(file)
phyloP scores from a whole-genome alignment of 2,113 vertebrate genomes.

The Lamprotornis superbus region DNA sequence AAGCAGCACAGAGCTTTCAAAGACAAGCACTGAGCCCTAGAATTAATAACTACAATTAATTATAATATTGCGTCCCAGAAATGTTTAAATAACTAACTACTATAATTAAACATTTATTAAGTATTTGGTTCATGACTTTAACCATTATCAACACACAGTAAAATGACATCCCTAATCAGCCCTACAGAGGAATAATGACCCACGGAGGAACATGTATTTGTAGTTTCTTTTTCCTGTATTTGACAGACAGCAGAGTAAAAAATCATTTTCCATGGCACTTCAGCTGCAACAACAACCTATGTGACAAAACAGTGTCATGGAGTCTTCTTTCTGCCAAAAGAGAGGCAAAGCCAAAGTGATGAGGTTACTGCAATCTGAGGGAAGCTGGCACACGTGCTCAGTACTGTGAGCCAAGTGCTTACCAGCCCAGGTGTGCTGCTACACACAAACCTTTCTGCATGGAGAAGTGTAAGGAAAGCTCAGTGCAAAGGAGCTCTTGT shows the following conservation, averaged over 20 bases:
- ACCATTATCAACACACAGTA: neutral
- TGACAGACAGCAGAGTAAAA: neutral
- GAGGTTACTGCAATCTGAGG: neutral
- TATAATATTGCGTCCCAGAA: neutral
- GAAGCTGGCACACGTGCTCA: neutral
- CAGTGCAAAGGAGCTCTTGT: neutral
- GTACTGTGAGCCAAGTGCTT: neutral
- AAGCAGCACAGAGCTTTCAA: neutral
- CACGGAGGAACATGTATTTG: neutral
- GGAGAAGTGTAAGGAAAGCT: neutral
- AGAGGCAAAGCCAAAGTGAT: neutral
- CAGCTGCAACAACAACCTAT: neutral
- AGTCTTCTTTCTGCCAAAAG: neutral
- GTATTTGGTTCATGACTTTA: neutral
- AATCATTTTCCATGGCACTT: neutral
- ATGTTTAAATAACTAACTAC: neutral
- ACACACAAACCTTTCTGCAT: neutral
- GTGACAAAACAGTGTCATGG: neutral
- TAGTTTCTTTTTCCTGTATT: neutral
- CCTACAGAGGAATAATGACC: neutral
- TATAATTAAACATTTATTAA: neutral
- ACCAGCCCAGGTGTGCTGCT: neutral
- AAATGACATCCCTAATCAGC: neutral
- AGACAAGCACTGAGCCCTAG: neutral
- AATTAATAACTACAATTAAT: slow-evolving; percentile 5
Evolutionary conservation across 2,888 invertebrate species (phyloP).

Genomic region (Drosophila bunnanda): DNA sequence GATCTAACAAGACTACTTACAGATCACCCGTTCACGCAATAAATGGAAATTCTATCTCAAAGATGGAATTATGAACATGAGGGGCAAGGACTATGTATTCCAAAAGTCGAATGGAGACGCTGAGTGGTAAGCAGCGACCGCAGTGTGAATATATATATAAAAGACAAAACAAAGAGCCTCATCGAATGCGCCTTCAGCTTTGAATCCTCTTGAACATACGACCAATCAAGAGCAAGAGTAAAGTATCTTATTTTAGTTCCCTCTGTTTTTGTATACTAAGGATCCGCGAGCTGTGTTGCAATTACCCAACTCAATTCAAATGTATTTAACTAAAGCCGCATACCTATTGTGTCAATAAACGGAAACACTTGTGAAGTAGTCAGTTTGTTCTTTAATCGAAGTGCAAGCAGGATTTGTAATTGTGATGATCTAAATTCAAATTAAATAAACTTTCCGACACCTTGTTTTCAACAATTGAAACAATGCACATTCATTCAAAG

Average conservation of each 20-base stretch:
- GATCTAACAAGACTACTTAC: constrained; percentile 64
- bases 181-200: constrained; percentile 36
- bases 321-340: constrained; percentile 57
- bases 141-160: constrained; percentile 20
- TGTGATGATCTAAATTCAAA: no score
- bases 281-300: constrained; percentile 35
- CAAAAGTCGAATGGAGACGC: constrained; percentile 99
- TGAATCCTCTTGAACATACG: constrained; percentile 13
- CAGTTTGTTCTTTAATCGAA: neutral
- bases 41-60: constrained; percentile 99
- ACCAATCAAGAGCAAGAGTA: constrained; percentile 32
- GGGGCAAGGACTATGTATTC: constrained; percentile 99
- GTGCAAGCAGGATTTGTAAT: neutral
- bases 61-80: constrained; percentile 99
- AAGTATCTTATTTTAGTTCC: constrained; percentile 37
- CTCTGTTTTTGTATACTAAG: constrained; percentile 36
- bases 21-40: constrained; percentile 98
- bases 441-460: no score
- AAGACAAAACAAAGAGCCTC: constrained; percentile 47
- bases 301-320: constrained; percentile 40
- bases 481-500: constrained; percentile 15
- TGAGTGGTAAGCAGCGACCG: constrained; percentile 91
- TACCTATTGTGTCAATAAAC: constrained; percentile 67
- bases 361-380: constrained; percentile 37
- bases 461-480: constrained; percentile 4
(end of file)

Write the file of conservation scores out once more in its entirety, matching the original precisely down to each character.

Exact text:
phyloP scores from a whole-genome alignment of 2,113 vertebrate genomes.

The Lamprotornis superbus region DNA sequence AAGCAGCACAGAGCTTTCAAAGACAAGCACTGAGCCCTAGAATTAATAACTACAATTAATTATAATATTGCGTCCCAGAAATGTTTAAATAACTAACTACTATAATTAAACATTTATTAAGTATTTGGTTCATGACTTTAACCATTATCAACACACAGTAAAATGACATCCCTAATCAGCCCTACAGAGGAATAATGACCCACGGAGGAACATGTATTTGTAGTTTCTTTTTCCTGTATTTGACAGACAGCAGAGTAAAAAATCATTTTCCATGGCACTTCAGCTGCAACAACAACCTATGTGACAAAACAGTGTCATGGAGTCTTCTTTCTGCCAAAAGAGAGGCAAAGCCAAAGTGATGAGGTTACTGCAATCTGAGGGAAGCTGGCACACGTGCTCAGTACTGTGAGCCAAGTGCTTACCAGCCCAGGTGTGCTGCTACACACAAACCTTTCTGCATGGAGAAGTGTAAGGAAAGCTCAGTGCAAAGGAGCTCTTGT shows the following conservation, averaged over 20 bases:
- ACCATTATCAACACACAGTA: neutral
- TGACAGACAGCAGAGTAAAA: neutral
- GAGGTTACTGCAATCTGAGG: neutral
- TATAATATTGCGTCCCAGAA: neutral
- GAAGCTGGCACACGTGCTCA: neutral
- CAGTGCAAAGGAGCTCTTGT: neutral
- GTACTGTGAGCCAAGTGCTT: neutral
- AAGCAGCACAGAGCTTTCAA: neutral
- CACGGAGGAACATGTATTTG: neutral
- GGAGAAGTGTAAGGAAAGCT: neutral
- AGAGGCAAAGCCAAAGTGAT: neutral
- CAGCTGCAACAACAACCTAT: neutral
- AGTCTTCTTTCTGCCAAAAG: neutral
- GTATTTGGTTCATGACTTTA: neutral
- AATCATTTTCCATGGCACTT: neutral
- ATGTTTAAATAACTAACTAC: neutral
- ACACACAAACCTTTCTGCAT: neutral
- GTGACAAAACAGTGTCATGG: neutral
- TAGTTTCTTTTTCCTGTATT: neutral
- CCTACAGAGGAATAATGACC: neutral
- TATAATTAAACATTTATTAA: neutral
- ACCAGCCCAGGTGTGCTGCT: neutral
- AAATGACATCCCTAATCAGC: neutral
- AGACAAGCACTGAGCCCTAG: neutral
- AATTAATAACTACAATTAAT: slow-evolving; percentile 5
Evolutionary conservation across 2,888 invertebrate species (phyloP).

Genomic region (Drosophila bunnanda): DNA sequence GATCTAACAAGACTACTTACAGATCACCCGTTCACGCAATAAATGGAAATTCTATCTCAAAGATGGAATTATGAACATGAGGGGCAAGGACTATGTATTCCAAAAGTCGAATGGAGACGCTGAGTGGTAAGCAGCGACCGCAGTGTGAATATATATATAAAAGACAAAACAAAGAGCCTCATCGAATGCGCCTTCAGCTTTGAATCCTCTTGAACATACGACCAATCAAGAGCAAGAGTAAAGTATCTTATTTTAGTTCCCTCTGTTTTTGTATACTAAGGATCCGCGAGCTGTGTTGCAATTACCCAACTCAATTCAAATGTATTTAACTAAAGCCGCATACCTATTGTGTCAATAAACGGAAACACTTGTGAAGTAGTCAGTTTGTTCTTTAATCGAAGTGCAAGCAGGATTTGTAATTGTGATGATCTAAATTCAAATTAAATAAACTTTCCGACACCTTGTTTTCAACAATTGAAACAATGCACATTCATTCAAAG

Average conservation of each 20-base stretch:
- GATCTAACAAGACTACTTAC: constrained; percentile 64
- bases 181-200: constrained; percentile 36
- bases 321-340: constrained; percentile 57
- bases 141-160: constrained; percentile 20
- TGTGATGATCTAAATTCAAA: no score
- bases 281-300: constrained; percentile 35
- CAAAAGTCGAATGGAGACGC: constrained; percentile 99
- TGAATCCTCTTGAACATACG: constrained; percentile 13
- CAGTTTGTTCTTTAATCGAA: neutral
- bases 41-60: constrained; percentile 99
- ACCAATCAAGAGCAAGAGTA: constrained; percentile 32
- GGGGCAAGGACTATGTATTC: constrained; percentile 99
- GTGCAAGCAGGATTTGTAAT: neutral
- bases 61-80: constrained; percentile 99
- AAGTATCTTATTTTAGTTCC: constrained; percentile 37
- CTCTGTTTTTGTATACTAAG: constrained; percentile 36
- bases 21-40: constrained; percentile 98
- bases 441-460: no score
- AAGACAAAACAAAGAGCCTC: constrained; percentile 47
- bases 301-320: constrained; percentile 40
- bases 481-500: constrained; percentile 15
- TGAGTGGTAAGCAGCGACCG: constrained; percentile 91
- TACCTATTGTGTCAATAAAC: constrained; percentile 67
- bases 361-380: constrained; percentile 37
- bases 461-480: constrained; percentile 4